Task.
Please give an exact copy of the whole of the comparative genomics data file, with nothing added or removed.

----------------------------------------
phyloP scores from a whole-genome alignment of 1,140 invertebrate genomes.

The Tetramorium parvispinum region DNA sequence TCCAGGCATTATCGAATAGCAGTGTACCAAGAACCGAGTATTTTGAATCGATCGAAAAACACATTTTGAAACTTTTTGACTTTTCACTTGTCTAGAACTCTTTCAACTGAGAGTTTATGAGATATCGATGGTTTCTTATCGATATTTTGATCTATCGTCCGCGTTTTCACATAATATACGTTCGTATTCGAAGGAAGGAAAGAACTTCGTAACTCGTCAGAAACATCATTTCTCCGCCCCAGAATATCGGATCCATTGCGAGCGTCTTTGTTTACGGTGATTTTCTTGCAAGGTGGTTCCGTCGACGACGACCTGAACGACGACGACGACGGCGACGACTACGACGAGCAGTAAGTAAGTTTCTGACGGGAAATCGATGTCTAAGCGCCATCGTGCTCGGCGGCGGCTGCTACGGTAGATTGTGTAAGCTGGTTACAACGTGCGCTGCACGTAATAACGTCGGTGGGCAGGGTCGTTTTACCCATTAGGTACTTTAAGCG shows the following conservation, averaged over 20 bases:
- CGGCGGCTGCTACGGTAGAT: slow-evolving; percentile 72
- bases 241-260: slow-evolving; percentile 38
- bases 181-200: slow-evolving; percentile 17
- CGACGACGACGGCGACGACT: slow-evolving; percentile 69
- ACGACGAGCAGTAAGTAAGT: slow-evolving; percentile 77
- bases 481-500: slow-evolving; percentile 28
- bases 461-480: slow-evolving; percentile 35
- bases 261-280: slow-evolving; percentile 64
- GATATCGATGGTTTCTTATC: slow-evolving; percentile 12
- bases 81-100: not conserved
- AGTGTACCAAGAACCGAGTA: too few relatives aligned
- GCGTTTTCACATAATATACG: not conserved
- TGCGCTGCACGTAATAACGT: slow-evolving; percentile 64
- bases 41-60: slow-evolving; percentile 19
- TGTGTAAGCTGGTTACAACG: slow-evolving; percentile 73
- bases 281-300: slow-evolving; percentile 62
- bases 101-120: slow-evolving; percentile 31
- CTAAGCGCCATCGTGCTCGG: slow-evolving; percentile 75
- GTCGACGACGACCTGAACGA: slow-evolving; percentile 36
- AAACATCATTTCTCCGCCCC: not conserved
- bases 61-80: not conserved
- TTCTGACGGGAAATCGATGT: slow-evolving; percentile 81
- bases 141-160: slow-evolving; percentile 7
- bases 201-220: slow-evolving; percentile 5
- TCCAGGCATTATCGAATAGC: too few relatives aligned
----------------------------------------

phyloP scores from a whole-genome alignment of 1,140 invertebrate genomes.

The Tetramorium parvispinum region DNA sequence TCCAGGCATTATCGAATAGCAGTGTACCAAGAACCGAGTATTTTGAATCGATCGAAAAACACATTTTGAAACTTTTTGACTTTTCACTTGTCTAGAACTCTTTCAACTGAGAGTTTATGAGATATCGATGGTTTCTTATCGATATTTTGATCTATCGTCCGCGTTTTCACATAATATACGTTCGTATTCGAAGGAAGGAAAGAACTTCGTAACTCGTCAGAAACATCATTTCTCCGCCCCAGAATATCGGATCCATTGCGAGCGTCTTTGTTTACGGTGATTTTCTTGCAAGGTGGTTCCGTCGACGACGACCTGAACGACGACGACGACGGCGACGACTACGACGAGCAGTAAGTAAGTTTCTGACGGGAAATCGATGTCTAAGCGCCATCGTGCTCGGCGGCGGCTGCTACGGTAGATTGTGTAAGCTGGTTACAACGTGCGCTGCACGTAATAACGTCGGTGGGCAGGGTCGTTTTACCCATTAGGTACTTTAAGCG shows the following conservation, averaged over 20 bases:
- CGGCGGCTGCTACGGTAGAT: slow-evolving; percentile 72
- bases 241-260: slow-evolving; percentile 38
- bases 181-200: slow-evolving; percentile 17
- CGACGACGACGGCGACGACT: slow-evolving; percentile 69
- ACGACGAGCAGTAAGTAAGT: slow-evolving; percentile 77
- bases 481-500: slow-evolving; percentile 28
- bases 461-480: slow-evolving; percentile 35
- bases 261-280: slow-evolving; percentile 64
- GATATCGATGGTTTCTTATC: slow-evolving; percentile 12
- bases 81-100: not conserved
- AGTGTACCAAGAACCGAGTA: too few relatives aligned
- GCGTTTTCACATAATATACG: not conserved
- TGCGCTGCACGTAATAACGT: slow-evolving; percentile 64
- bases 41-60: slow-evolving; percentile 19
- TGTGTAAGCTGGTTACAACG: slow-evolving; percentile 73
- bases 281-300: slow-evolving; percentile 62
- bases 101-120: slow-evolving; percentile 31
- CTAAGCGCCATCGTGCTCGG: slow-evolving; percentile 75
- GTCGACGACGACCTGAACGA: slow-evolving; percentile 36
- AAACATCATTTCTCCGCCCC: not conserved
- bases 61-80: not conserved
- TTCTGACGGGAAATCGATGT: slow-evolving; percentile 81
- bases 141-160: slow-evolving; percentile 7
- bases 201-220: slow-evolving; percentile 5
- TCCAGGCATTATCGAATAGC: too few relatives aligned